Children's Day (Kodomo in Hi- こ ど も の 日)

O Children's Day (Kodomo no Hi- ど も の 日) is a Japanese national holiday, held annually on 5 in May and is part of the Golden Week (golden week). It's a holiday geared towards the boys.

For in Japan, boys and girls are traditionally honored on separate days, with Boys' Day and Girls' Day.

The girls have their day, the Hina-matsuri, or "Girls' Day", unlike Kodomo no Hi, Hina Matsuri is not considered a National holiday. In these small details, we realize that Japan remains a nation that distinguishes Men and Women, giving preference, of course, to Men.

However, Children's Day is after World War II, celebrated on the same Day of the Boys on 5 in May. The date was designated as a national holiday by the Japanese government on 1948.

Originally it was called Tango no sekku - 端午 の 節 句 (boys' day), this date was already celebrated since the Nara Era. Although the date today is also known as Children's Day, customs remain virtually the same.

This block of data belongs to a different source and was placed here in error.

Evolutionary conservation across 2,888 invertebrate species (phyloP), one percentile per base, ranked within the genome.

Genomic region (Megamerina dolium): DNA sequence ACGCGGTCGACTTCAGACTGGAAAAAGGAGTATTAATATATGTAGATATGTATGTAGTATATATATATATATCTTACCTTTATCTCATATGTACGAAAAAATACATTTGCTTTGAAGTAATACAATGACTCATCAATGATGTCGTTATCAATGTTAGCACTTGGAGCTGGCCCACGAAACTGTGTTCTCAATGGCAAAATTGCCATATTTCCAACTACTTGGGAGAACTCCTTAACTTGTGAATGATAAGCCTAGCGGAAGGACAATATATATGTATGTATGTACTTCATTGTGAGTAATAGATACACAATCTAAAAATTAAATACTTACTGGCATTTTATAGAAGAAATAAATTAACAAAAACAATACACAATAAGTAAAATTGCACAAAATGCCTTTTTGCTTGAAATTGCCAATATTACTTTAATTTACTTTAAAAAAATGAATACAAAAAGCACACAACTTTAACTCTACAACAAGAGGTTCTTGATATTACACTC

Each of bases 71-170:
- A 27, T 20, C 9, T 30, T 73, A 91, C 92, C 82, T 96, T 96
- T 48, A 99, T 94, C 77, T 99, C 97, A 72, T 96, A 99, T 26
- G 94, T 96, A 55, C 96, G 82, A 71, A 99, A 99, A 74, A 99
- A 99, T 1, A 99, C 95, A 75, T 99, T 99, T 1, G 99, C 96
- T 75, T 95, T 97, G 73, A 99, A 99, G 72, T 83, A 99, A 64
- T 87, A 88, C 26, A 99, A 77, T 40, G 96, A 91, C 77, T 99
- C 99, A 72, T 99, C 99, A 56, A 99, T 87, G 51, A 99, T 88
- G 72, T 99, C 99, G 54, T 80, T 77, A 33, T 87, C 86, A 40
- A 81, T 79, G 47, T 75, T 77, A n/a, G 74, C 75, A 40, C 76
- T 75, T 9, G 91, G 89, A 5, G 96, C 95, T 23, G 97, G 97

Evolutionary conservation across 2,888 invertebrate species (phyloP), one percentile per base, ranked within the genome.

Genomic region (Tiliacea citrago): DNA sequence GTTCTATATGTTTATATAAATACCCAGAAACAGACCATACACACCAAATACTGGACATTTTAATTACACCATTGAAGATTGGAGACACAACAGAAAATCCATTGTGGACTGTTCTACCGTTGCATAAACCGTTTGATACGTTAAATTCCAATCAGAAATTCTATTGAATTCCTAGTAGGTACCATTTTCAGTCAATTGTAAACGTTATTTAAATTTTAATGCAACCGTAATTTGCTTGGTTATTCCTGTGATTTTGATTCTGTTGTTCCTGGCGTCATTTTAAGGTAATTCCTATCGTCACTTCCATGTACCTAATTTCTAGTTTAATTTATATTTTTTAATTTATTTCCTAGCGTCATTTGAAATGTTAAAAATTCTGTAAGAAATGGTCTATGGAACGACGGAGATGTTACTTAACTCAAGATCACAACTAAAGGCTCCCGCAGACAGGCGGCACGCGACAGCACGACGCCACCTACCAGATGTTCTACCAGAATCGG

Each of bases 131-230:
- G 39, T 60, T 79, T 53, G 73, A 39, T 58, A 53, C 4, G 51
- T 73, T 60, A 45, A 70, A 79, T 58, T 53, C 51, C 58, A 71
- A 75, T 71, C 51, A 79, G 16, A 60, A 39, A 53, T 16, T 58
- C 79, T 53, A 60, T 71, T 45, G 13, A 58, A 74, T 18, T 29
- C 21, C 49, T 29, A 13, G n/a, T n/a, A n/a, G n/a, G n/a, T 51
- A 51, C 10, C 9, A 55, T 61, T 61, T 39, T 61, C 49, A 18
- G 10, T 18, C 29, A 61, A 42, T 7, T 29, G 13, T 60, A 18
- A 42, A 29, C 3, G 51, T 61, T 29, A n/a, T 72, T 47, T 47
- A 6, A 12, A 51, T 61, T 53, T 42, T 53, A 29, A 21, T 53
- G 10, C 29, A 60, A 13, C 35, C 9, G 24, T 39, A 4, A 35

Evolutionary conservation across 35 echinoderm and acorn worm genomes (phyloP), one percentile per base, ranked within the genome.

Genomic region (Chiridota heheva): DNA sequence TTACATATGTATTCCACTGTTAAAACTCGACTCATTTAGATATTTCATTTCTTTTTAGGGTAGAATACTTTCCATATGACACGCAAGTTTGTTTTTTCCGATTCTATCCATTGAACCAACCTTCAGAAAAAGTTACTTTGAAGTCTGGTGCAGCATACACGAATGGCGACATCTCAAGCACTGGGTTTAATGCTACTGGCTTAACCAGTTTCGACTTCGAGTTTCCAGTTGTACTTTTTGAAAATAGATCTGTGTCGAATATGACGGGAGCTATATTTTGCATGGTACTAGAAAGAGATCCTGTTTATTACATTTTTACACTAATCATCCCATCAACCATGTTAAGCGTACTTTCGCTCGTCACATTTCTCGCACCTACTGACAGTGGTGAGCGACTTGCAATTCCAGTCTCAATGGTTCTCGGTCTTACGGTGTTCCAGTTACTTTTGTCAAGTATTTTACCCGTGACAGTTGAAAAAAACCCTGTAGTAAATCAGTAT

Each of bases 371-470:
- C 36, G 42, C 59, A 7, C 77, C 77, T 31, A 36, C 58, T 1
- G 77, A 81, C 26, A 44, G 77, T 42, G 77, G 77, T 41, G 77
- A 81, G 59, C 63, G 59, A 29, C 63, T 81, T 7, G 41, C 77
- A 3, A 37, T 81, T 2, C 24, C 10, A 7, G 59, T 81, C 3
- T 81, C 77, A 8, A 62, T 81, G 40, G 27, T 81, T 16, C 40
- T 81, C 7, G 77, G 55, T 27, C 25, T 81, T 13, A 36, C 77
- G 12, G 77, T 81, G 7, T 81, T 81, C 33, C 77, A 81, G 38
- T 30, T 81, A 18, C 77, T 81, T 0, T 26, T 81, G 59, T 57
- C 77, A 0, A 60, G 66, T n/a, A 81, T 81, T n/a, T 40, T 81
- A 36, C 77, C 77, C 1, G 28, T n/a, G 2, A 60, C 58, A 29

Families express their respect for children by hoisting the Koinobori (colored carp in the form of burrows and flags) in their homes as a way of wishing their children strength. Families decorate their rooms with miniatures of helmets, armor, swords, bows and arrows representing the heroes Kintaro, Shoki and Momotaro. These heroes are also part of the mixed Koinobori.

It is also common to see the flags carps hanging in long lines on various rivers and canals throughout Japan.

  • But why did carp (Koinobori) become the greatest symbol of Boys' Day?

It is that according to a legend, a carp swam against a waterfall and when it reached the top, it turned into a dragon. This means that the carp can swim against great currents and this represents for the Eastern people the strength and the courage that all must have to overcome the difficulties and adversities of the life.

National holiday: 5 May, Children's Day.

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